Patient vital signs -- body temperature, blood pressure, heart rate and respiration rate -- tell medical personnel a great deal about a patient. If you have to administer first aid, you can take vital signs and report them to medical personnel over the phone or when they arrive on the scene. This information can be very important in helping a medic, nurse or doctor diagnose and care for the patient.
Ask if the patient ate or drank something hot or cold, smoked, chewed gum or did any strenuous activity within the last 10 minutes. If the patient has done any of these things, wait to take the temperature for 10 minutes.
2.Take the patient's temperature.
Place the thermometer under the tongue to take an oral temperature only if the patient is at least 5 years old, conscious, lucid, able to breathe through the nose, and doesn't have a facial injury that would make it difficult to hold the thermometer under the tongue.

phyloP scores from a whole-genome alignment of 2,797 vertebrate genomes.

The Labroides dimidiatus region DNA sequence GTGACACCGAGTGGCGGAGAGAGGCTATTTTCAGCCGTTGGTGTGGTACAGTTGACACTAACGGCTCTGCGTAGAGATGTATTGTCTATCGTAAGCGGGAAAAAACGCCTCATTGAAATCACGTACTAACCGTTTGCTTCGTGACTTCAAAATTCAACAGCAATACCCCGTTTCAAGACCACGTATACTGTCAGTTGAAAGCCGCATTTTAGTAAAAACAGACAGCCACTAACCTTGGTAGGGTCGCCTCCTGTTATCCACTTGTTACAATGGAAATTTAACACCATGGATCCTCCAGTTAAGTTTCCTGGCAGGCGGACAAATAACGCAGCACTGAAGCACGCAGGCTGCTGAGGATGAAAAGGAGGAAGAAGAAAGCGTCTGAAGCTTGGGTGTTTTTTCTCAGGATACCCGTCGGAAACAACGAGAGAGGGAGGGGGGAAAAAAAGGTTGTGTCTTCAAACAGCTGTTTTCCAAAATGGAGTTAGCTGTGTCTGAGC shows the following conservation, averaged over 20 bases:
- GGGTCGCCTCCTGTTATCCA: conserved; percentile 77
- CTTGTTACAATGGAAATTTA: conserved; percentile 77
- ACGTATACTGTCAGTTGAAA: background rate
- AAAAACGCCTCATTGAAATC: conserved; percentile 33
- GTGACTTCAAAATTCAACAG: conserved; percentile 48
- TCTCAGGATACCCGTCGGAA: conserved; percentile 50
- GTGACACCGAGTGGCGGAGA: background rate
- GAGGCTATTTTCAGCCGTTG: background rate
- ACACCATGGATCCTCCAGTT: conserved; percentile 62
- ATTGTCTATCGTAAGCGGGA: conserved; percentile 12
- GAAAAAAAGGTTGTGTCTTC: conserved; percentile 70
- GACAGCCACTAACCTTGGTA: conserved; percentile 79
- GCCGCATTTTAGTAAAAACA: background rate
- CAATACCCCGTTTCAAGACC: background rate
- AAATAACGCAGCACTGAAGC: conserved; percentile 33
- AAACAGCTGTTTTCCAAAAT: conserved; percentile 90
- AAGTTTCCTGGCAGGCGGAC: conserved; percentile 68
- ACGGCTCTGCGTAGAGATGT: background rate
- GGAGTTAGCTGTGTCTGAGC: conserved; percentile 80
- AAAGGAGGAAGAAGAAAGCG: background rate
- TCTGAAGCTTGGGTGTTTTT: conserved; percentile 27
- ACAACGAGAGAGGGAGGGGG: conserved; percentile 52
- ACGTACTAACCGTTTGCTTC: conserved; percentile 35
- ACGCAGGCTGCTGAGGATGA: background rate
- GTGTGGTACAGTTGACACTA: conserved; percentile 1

3. Wait until the digital thermometer beeps to read the display. If you use a temperature strip, wait for the time specified in the instructions.
4. Write down the patient's temperature, where on the body it was taken, and the time. Normal temperature is somewhere around 98 degrees Fahrenheit (37 Celsius).
1. Find the patient's pulse with your fingers. Don't use your thumb when finding a pulse, because you will feel your own pulse instead of the patient's pulse.
2. Count the number of beats that occur in 15 seconds. Multiply by 4 to get the heart rate. If the pulse is irregular, count for a full minute.
3. Write down the heart rate, any irregularities and the time the pulse was taken.
1. Measure respiration without informing the patient, because knowing that you are measuring respiration may make the patient change his or her respiration rate.
2. Count the number of inhalations that occur in 15 seconds. Multiply by 4 to get the respiration rate.
3. Note whether the respiration is abnormal in any way, such as labored or raspy. Normal respiration is between 14 and 20 per minute.
4. Write down the respiration rate, whether it seems abnormal, and the time.